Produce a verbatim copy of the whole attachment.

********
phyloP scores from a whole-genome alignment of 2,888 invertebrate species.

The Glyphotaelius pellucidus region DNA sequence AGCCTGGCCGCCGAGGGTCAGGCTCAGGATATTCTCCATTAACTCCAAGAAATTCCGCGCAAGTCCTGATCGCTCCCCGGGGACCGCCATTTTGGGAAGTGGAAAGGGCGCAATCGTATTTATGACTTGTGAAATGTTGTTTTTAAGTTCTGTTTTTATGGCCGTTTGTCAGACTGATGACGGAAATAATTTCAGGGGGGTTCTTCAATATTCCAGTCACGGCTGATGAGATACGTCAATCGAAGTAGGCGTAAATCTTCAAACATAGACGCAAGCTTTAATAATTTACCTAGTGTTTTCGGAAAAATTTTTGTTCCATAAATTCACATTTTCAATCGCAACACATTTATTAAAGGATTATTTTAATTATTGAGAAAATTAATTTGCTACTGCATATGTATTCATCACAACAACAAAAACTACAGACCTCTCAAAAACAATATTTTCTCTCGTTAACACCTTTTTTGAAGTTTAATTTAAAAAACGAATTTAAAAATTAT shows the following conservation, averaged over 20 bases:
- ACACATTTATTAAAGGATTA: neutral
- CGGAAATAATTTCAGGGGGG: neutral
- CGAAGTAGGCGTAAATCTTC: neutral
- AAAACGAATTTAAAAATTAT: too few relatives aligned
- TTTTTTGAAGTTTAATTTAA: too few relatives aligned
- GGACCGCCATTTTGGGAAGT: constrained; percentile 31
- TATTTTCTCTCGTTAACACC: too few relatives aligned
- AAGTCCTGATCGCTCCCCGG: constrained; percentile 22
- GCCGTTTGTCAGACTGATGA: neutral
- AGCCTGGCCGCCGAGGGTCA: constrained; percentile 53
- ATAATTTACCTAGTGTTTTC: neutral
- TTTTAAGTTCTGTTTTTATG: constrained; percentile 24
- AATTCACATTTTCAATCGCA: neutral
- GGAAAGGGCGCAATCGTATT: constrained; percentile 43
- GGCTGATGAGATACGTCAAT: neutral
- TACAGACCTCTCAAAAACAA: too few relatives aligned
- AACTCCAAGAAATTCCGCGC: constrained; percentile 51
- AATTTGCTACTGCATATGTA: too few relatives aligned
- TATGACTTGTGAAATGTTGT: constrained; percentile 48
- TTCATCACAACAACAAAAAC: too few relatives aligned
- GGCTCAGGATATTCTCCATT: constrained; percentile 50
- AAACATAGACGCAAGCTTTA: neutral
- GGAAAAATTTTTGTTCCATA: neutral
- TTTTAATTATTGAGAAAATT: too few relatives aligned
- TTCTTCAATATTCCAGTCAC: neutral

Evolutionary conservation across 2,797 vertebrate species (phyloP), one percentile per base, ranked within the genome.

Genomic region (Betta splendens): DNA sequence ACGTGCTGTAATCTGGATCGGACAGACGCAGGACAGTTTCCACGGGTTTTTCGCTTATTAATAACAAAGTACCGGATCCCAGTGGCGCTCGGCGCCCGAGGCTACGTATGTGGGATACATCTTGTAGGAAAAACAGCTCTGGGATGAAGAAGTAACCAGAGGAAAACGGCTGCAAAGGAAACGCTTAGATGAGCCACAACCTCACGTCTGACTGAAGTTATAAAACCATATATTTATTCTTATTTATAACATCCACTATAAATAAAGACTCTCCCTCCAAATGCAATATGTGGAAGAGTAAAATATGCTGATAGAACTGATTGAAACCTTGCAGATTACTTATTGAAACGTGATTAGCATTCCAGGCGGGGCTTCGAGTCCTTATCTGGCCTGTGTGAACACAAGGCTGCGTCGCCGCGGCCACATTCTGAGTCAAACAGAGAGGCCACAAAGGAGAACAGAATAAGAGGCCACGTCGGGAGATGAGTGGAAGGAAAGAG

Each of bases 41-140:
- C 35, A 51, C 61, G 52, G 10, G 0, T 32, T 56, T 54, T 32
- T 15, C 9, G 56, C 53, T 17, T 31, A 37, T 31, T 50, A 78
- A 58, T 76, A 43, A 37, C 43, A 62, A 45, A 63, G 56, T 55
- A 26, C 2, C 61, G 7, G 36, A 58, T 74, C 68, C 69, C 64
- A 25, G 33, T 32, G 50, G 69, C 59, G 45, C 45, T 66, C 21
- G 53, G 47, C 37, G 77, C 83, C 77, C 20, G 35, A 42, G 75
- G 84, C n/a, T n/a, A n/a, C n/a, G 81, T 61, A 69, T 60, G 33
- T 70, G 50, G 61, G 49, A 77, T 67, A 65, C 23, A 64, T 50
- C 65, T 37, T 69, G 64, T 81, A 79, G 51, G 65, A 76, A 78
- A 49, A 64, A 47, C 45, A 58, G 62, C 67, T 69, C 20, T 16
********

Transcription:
phyloP scores from a whole-genome alignment of 2,888 invertebrate species.

The Glyphotaelius pellucidus region DNA sequence AGCCTGGCCGCCGAGGGTCAGGCTCAGGATATTCTCCATTAACTCCAAGAAATTCCGCGCAAGTCCTGATCGCTCCCCGGGGACCGCCATTTTGGGAAGTGGAAAGGGCGCAATCGTATTTATGACTTGTGAAATGTTGTTTTTAAGTTCTGTTTTTATGGCCGTTTGTCAGACTGATGACGGAAATAATTTCAGGGGGGTTCTTCAATATTCCAGTCACGGCTGATGAGATACGTCAATCGAAGTAGGCGTAAATCTTCAAACATAGACGCAAGCTTTAATAATTTACCTAGTGTTTTCGGAAAAATTTTTGTTCCATAAATTCACATTTTCAATCGCAACACATTTATTAAAGGATTATTTTAATTATTGAGAAAATTAATTTGCTACTGCATATGTATTCATCACAACAACAAAAACTACAGACCTCTCAAAAACAATATTTTCTCTCGTTAACACCTTTTTTGAAGTTTAATTTAAAAAACGAATTTAAAAATTAT shows the following conservation, averaged over 20 bases:
- ACACATTTATTAAAGGATTA: neutral
- CGGAAATAATTTCAGGGGGG: neutral
- CGAAGTAGGCGTAAATCTTC: neutral
- AAAACGAATTTAAAAATTAT: too few relatives aligned
- TTTTTTGAAGTTTAATTTAA: too few relatives aligned
- GGACCGCCATTTTGGGAAGT: constrained; percentile 31
- TATTTTCTCTCGTTAACACC: too few relatives aligned
- AAGTCCTGATCGCTCCCCGG: constrained; percentile 22
- GCCGTTTGTCAGACTGATGA: neutral
- AGCCTGGCCGCCGAGGGTCA: constrained; percentile 53
- ATAATTTACCTAGTGTTTTC: neutral
- TTTTAAGTTCTGTTTTTATG: constrained; percentile 24
- AATTCACATTTTCAATCGCA: neutral
- GGAAAGGGCGCAATCGTATT: constrained; percentile 43
- GGCTGATGAGATACGTCAAT: neutral
- TACAGACCTCTCAAAAACAA: too few relatives aligned
- AACTCCAAGAAATTCCGCGC: constrained; percentile 51
- AATTTGCTACTGCATATGTA: too few relatives aligned
- TATGACTTGTGAAATGTTGT: constrained; percentile 48
- TTCATCACAACAACAAAAAC: too few relatives aligned
- GGCTCAGGATATTCTCCATT: constrained; percentile 50
- AAACATAGACGCAAGCTTTA: neutral
- GGAAAAATTTTTGTTCCATA: neutral
- TTTTAATTATTGAGAAAATT: too few relatives aligned
- TTCTTCAATATTCCAGTCAC: neutral

Evolutionary conservation across 2,797 vertebrate species (phyloP), one percentile per base, ranked within the genome.

Genomic region (Betta splendens): DNA sequence ACGTGCTGTAATCTGGATCGGACAGACGCAGGACAGTTTCCACGGGTTTTTCGCTTATTAATAACAAAGTACCGGATCCCAGTGGCGCTCGGCGCCCGAGGCTACGTATGTGGGATACATCTTGTAGGAAAAACAGCTCTGGGATGAAGAAGTAACCAGAGGAAAACGGCTGCAAAGGAAACGCTTAGATGAGCCACAACCTCACGTCTGACTGAAGTTATAAAACCATATATTTATTCTTATTTATAACATCCACTATAAATAAAGACTCTCCCTCCAAATGCAATATGTGGAAGAGTAAAATATGCTGATAGAACTGATTGAAACCTTGCAGATTACTTATTGAAACGTGATTAGCATTCCAGGCGGGGCTTCGAGTCCTTATCTGGCCTGTGTGAACACAAGGCTGCGTCGCCGCGGCCACATTCTGAGTCAAACAGAGAGGCCACAAAGGAGAACAGAATAAGAGGCCACGTCGGGAGATGAGTGGAAGGAAAGAG

Each of bases 41-140:
- C 35, A 51, C 61, G 52, G 10, G 0, T 32, T 56, T 54, T 32
- T 15, C 9, G 56, C 53, T 17, T 31, A 37, T 31, T 50, A 78
- A 58, T 76, A 43, A 37, C 43, A 62, A 45, A 63, G 56, T 55
- A 26, C 2, C 61, G 7, G 36, A 58, T 74, C 68, C 69, C 64
- A 25, G 33, T 32, G 50, G 69, C 59, G 45, C 45, T 66, C 21
- G 53, G 47, C 37, G 77, C 83, C 77, C 20, G 35, A 42, G 75
- G 84, C n/a, T n/a, A n/a, C n/a, G 81, T 61, A 69, T 60, G 33
- T 70, G 50, G 61, G 49, A 77, T 67, A 65, C 23, A 64, T 50
- C 65, T 37, T 69, G 64, T 81, A 79, G 51, G 65, A 76, A 78
- A 49, A 64, A 47, C 45, A 58, G 62, C 67, T 69, C 20, T 16